Monday, 1 June 2020

What is the impact of recent turbulence on Costa Rica’s commercial aviation?

Tourism would be affected by complaints on airport fees. Costa Rica has the highest air fuel prices in the region, according to the International Air Transport Association (IATA)

Volaris announced on November 13 that it would freeze the growth of its operations in Costa Rica. The risk of a strong increase in costs, the possibility of extending a contract and the current competitiveness of fares are the three axes of the tense situation between the airlines, the manager of the Juan Santamaría international airport (SJO) and the Government.

The airline counters on the departure level of the Juan Santamaria, commonly known as the San Jose airport, which has the capacity to receive 5 million passengers per year. Photo Esteban Monge/La República

There are three different themes that each actor is defending in the same discussion, so they generate noise even if everyone tells the truth, in their own way.

The tone of disagreement was given by the International Air Transport Association (IATA) through a press release sent from Miami, on November 18.

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The IATA used terms such as “threat” and “deep concern” to refer to the possible impact of an increase in operating costs in 2020, at the Juan Santamaría International Airport (SJO), under the management of Aeris Holdings Costa Rica.

IATA even described the increases as excessive.

This is the first threat of crisis for the manager, for its part the Government faces the third blow in the aviation sector, following criticism for an apparent indecision about the project of an airport in Orotina, also included in the IATA complaint, and the drop in the airport security rating applied on May 13 to the country by the U.S. Federal Aviation Administration (FAA).

A day later, on November 19, Costa Rica’s Civil Aviation Technical Council (CETAC), delivered a press release issued from the Casa Presidencial (Government House). Rodolfo Solano, head of CETAC, acknowledged that he understands the concerns of IATA, but clarified that there is still no request from Aeris for the rate increase.

However, Solano’s message was characterized by insisting that the CETAC is in a process of study (on tariffs, new airport and investments) and not in a decision-making phase. Nor did it provide a deadline in which this stage would be completed.

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The Instituto Costarricense de Turismo (ICT) – Costa Rican Tourism Board – maintains the efforts to attract airlines from the main markets, North American and Europe.

María Amalia Revelo, Minister of Tourism, adhered to the Government’s argument on the issue of tariffs and told El Financiero (EF) that the costs to operate in the San Jose airport are competitive, therefore, current operations flow normally.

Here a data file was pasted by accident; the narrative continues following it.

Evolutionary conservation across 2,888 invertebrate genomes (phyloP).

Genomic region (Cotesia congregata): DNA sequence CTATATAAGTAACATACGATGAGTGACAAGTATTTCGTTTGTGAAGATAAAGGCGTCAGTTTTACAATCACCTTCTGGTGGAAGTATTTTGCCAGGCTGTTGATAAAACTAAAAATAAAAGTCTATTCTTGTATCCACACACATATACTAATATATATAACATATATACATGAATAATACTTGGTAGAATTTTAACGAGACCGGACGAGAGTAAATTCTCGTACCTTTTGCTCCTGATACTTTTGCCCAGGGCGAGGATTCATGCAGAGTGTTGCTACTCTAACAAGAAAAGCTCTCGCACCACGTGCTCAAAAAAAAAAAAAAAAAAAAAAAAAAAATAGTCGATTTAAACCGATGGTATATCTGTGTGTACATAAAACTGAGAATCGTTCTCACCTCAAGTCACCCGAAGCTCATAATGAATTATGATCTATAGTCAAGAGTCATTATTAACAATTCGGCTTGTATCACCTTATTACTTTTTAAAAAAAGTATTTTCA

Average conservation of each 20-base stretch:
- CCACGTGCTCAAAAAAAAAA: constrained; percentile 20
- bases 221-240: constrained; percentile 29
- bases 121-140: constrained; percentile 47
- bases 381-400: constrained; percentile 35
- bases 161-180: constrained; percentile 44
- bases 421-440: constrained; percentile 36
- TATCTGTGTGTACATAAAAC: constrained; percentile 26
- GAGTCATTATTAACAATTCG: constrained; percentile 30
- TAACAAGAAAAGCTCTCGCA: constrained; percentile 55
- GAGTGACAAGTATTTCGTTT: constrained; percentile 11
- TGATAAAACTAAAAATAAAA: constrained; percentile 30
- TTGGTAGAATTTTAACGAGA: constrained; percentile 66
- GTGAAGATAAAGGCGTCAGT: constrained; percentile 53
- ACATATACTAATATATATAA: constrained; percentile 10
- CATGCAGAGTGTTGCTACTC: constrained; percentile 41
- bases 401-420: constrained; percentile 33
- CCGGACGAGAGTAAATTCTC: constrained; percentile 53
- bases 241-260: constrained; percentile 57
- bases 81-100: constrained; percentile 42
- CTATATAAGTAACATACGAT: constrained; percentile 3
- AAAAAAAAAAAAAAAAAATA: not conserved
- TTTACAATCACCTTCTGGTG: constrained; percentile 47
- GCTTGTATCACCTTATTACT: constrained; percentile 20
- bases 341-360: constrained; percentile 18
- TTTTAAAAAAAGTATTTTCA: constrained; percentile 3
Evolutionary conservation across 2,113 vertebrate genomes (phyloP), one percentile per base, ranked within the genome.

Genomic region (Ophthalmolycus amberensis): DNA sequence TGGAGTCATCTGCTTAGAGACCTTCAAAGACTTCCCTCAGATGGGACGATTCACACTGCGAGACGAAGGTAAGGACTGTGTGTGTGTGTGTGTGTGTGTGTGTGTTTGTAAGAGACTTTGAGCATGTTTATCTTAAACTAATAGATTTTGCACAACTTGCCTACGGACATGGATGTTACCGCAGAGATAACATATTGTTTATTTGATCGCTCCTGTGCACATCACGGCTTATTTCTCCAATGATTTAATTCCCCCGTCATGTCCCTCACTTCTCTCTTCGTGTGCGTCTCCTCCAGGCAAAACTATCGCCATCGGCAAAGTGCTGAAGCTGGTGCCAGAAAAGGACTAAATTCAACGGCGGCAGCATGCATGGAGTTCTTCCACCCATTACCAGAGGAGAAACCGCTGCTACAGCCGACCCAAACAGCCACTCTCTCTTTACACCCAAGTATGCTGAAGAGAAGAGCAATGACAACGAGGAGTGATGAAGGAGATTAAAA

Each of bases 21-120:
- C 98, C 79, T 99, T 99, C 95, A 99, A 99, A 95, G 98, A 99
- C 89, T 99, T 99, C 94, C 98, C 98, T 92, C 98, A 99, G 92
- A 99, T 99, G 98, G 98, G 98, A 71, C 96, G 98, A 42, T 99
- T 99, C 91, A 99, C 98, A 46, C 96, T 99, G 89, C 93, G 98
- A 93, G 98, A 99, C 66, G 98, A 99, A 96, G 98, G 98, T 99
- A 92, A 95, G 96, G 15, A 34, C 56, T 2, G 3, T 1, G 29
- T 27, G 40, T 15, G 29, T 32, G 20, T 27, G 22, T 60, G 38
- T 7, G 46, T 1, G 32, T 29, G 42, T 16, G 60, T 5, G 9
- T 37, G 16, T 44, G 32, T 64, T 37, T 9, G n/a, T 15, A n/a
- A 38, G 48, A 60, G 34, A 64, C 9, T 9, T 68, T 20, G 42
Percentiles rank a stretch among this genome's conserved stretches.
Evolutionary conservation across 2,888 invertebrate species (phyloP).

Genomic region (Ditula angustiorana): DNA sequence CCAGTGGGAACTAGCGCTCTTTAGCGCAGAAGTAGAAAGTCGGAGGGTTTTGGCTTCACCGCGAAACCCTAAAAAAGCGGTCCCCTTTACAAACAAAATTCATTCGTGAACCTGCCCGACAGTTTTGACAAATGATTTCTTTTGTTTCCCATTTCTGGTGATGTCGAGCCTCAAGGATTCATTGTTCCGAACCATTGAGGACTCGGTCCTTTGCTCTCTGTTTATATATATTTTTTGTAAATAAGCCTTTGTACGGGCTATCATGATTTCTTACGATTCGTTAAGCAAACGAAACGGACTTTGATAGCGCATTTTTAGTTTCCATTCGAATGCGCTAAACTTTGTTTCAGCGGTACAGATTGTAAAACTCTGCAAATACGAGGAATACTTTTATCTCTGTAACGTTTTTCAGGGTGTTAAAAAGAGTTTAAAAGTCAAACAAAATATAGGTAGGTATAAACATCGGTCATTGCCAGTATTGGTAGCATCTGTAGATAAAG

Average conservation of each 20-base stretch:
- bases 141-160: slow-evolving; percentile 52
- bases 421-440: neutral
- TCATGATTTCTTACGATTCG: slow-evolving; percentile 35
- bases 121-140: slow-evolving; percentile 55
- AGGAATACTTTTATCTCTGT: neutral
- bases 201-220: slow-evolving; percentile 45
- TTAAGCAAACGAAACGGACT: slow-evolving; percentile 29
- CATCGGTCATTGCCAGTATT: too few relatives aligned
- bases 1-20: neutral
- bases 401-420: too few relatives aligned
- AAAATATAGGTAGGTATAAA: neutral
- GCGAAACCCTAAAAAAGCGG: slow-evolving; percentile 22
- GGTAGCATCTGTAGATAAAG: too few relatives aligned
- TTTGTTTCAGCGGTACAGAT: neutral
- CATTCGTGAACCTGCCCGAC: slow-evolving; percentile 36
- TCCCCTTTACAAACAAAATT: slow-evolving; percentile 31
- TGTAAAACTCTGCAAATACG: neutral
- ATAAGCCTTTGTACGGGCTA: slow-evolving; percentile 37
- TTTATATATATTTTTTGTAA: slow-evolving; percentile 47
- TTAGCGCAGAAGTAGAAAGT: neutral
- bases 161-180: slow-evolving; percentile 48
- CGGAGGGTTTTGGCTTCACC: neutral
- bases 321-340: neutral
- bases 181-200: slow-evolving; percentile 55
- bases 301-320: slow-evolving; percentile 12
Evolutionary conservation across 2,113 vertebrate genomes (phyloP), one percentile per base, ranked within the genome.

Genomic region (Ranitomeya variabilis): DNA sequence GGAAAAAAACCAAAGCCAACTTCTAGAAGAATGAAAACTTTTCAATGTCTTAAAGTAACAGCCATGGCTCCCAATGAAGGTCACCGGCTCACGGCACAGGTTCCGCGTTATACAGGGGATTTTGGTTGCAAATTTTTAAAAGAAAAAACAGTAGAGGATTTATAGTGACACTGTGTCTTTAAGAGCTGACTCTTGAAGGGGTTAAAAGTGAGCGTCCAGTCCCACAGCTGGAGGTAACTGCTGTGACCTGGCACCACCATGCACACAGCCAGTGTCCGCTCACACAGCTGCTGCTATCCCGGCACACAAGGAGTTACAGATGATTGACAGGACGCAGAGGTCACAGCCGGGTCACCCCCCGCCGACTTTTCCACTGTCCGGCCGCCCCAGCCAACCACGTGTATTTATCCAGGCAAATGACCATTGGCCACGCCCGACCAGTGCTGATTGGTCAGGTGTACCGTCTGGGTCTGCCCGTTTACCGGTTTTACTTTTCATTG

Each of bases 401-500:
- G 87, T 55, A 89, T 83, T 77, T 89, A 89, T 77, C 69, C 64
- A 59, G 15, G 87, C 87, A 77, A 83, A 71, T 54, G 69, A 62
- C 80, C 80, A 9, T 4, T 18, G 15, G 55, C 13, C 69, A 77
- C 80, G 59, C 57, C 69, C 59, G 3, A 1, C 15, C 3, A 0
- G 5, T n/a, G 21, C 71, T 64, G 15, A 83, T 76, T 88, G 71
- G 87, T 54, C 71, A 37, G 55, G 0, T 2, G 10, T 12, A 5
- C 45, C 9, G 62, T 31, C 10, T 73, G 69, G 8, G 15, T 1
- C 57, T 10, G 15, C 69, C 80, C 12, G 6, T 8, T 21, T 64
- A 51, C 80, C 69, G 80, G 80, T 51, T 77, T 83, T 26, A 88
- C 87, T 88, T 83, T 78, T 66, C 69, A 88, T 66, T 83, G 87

On the issue of airport security, the Minister clarified that the ratings drop only precludes the increase of non-stop flights of national flag airlines to the United States (Avianca de Costa Rica and Volaris Costa Rica), not the attraction of airlines. Both airlines have announced hold on growth on their operations in the country, in contrast to foreign airlines.

“At this time we see significant growth in the operations of the American and Canadian flag airlines (Air Canada and Westjet, for example) to Costa Rica,” said the minister.

In Liberia, the manager of Daniel Oduber International Airport (LIR), Coriport, said they perceive the discussion between IATA, Aeris and the Government not involving them.

César Jaramillo, general manager Coriport, told EF that the Guanacaste Airport is capable of serving up to 1.7 million passengers a year “with the highest standards of quality and safety”. In 2018, the terminal registered a total passenger traffic of 1,125,170 and in March 2019 it reached its highest monthly mark, with 166,140 people, a record figure since its beginning operations in 2012.

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“Sample of this capacity and service is the recent award we received from the International Airport Council (ACI), which recognized the Liberia airport as the best in Latin America and the Caribbean for its customer service in the category of less than two million passengers a year,” Jaramillo emphasized.

In its report, the EF said Aeris declined to give an official position on the claims of airlines. However, Rafael Mencía, executive director of the company, gave statements to La República, where he said that the rate increase is not yet firm, without denying IATA’s complaints.

“It is normal for tariff increases to occur in a context where major works had to be carried out to modernize the airport, as part of the master plan,” Mencía told La República earlier this week.

This is the first time in years that Aeris Holdings Costa Rica faces a frontal attack to its management, as the only recent complaint from IATA had been more nuanced: in 2018 the IATA presented its arguments against costs and taxes, throughout the Central American region.

As long as the rate increase remains undefined, it is the Government that faces a major challenge, since it must resolve its position on the construction or not of an airport in Orotina, and be aware of the progress to recover the airport security rating.

The International Air Transport Association (IATA) currently includes about 290 airlines in 120 countries. This corresponds to 82% of global air traffic.

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